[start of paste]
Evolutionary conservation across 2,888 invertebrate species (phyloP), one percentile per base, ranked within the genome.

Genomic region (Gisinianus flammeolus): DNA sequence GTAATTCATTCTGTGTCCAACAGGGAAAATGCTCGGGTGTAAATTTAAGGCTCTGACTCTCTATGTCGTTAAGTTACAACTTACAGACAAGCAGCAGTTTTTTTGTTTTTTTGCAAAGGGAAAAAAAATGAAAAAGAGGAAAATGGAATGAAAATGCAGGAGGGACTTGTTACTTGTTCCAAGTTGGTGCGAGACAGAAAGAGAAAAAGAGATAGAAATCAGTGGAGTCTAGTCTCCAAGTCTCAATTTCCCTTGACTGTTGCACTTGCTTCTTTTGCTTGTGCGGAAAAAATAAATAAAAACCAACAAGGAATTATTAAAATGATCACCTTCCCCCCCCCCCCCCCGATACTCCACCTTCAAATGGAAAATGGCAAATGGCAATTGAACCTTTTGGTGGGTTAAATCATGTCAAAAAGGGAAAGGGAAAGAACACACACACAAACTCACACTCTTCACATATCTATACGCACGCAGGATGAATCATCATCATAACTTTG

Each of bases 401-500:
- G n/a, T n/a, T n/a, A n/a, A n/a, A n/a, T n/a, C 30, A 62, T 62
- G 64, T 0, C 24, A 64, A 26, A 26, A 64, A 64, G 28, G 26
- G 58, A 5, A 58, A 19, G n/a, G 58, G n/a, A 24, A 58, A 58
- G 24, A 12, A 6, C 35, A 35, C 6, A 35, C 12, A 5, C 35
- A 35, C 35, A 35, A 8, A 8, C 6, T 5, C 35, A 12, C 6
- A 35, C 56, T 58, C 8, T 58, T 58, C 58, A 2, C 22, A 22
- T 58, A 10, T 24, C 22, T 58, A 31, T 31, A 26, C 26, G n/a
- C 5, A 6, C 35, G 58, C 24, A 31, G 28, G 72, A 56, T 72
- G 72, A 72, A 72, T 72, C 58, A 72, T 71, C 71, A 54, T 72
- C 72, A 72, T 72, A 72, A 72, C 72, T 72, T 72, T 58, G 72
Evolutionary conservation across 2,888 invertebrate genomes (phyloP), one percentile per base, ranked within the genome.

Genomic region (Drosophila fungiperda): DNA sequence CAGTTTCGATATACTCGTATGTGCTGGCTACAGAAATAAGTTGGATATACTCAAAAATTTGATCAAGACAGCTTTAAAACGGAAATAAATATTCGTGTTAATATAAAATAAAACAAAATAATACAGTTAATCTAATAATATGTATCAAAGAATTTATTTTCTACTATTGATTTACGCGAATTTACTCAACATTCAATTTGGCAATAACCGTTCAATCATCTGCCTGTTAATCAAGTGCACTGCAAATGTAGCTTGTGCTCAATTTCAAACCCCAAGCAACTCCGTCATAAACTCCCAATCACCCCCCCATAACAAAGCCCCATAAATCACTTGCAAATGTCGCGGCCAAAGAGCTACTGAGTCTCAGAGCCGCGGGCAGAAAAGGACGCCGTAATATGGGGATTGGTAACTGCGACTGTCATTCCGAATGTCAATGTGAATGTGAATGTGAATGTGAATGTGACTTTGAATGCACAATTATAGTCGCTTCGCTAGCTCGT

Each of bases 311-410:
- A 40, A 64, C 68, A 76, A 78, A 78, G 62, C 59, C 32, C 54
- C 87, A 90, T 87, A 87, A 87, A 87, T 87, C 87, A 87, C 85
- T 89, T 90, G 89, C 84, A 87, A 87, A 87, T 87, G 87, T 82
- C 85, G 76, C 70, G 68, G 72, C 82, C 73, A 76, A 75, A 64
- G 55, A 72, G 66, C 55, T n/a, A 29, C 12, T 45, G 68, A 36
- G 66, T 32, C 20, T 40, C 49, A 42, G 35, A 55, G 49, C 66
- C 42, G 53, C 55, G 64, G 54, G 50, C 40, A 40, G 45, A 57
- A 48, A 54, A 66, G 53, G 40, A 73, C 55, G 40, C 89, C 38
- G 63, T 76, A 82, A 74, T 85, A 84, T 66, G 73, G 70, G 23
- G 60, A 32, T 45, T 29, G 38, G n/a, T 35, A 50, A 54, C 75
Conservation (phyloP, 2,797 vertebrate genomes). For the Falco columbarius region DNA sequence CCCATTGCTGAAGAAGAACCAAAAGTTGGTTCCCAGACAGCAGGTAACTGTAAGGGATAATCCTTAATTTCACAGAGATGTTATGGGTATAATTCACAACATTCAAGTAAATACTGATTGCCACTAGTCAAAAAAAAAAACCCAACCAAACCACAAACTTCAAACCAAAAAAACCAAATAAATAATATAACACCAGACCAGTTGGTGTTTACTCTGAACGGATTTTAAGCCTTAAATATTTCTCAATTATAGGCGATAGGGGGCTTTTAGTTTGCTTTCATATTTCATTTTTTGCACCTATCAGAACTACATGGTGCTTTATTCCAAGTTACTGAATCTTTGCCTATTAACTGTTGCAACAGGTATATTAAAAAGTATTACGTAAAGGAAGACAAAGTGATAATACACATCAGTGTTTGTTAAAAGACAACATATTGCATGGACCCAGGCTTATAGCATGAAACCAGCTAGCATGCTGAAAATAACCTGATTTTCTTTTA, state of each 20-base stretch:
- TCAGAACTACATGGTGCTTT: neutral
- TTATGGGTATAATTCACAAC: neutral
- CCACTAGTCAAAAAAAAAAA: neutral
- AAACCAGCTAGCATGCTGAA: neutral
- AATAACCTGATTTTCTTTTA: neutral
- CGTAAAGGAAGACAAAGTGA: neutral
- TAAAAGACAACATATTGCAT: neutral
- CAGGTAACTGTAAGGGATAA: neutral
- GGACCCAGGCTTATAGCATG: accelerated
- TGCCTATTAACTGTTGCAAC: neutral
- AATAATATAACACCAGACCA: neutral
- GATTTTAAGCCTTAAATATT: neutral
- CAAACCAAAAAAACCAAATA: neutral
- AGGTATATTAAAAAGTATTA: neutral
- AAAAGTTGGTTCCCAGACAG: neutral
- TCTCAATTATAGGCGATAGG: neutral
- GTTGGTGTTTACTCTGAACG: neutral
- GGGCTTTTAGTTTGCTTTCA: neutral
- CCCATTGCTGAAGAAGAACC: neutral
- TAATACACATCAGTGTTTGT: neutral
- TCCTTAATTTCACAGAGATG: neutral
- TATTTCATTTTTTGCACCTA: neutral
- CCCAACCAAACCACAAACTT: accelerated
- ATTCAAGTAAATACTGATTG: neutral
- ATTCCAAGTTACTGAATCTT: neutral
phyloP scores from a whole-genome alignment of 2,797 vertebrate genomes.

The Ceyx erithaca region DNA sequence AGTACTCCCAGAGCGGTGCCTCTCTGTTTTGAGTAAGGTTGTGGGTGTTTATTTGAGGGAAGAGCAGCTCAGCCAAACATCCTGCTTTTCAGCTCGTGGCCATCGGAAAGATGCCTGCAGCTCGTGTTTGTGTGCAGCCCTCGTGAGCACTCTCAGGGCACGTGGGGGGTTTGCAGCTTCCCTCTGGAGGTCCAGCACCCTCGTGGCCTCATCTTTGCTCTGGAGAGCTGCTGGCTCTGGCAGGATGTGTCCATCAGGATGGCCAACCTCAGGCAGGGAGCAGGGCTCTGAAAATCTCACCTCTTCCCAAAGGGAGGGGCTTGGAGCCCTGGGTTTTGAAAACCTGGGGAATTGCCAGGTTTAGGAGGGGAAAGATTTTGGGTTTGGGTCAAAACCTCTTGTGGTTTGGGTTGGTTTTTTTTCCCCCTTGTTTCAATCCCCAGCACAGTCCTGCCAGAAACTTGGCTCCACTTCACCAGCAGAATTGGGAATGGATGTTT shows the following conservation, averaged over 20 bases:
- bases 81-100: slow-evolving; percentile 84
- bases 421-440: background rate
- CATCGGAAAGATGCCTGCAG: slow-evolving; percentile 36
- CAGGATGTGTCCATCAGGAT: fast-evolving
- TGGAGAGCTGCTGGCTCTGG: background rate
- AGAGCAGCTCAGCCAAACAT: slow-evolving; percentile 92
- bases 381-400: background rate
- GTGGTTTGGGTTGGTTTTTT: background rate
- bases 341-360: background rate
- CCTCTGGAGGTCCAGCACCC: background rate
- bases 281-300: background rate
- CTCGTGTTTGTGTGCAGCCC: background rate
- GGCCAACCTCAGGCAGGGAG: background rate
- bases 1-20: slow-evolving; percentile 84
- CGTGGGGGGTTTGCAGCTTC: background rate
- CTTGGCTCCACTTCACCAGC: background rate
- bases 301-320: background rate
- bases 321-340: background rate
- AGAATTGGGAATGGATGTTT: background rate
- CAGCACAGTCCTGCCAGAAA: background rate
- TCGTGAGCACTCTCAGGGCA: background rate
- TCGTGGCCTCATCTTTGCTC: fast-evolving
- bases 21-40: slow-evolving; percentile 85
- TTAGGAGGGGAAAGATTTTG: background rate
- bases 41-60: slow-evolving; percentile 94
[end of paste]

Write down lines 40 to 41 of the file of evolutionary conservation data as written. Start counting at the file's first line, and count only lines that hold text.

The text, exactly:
- CAAACCAAAAAAACCAAATA: neutral
- AGGTATATTAAAAAGTATTA: neutral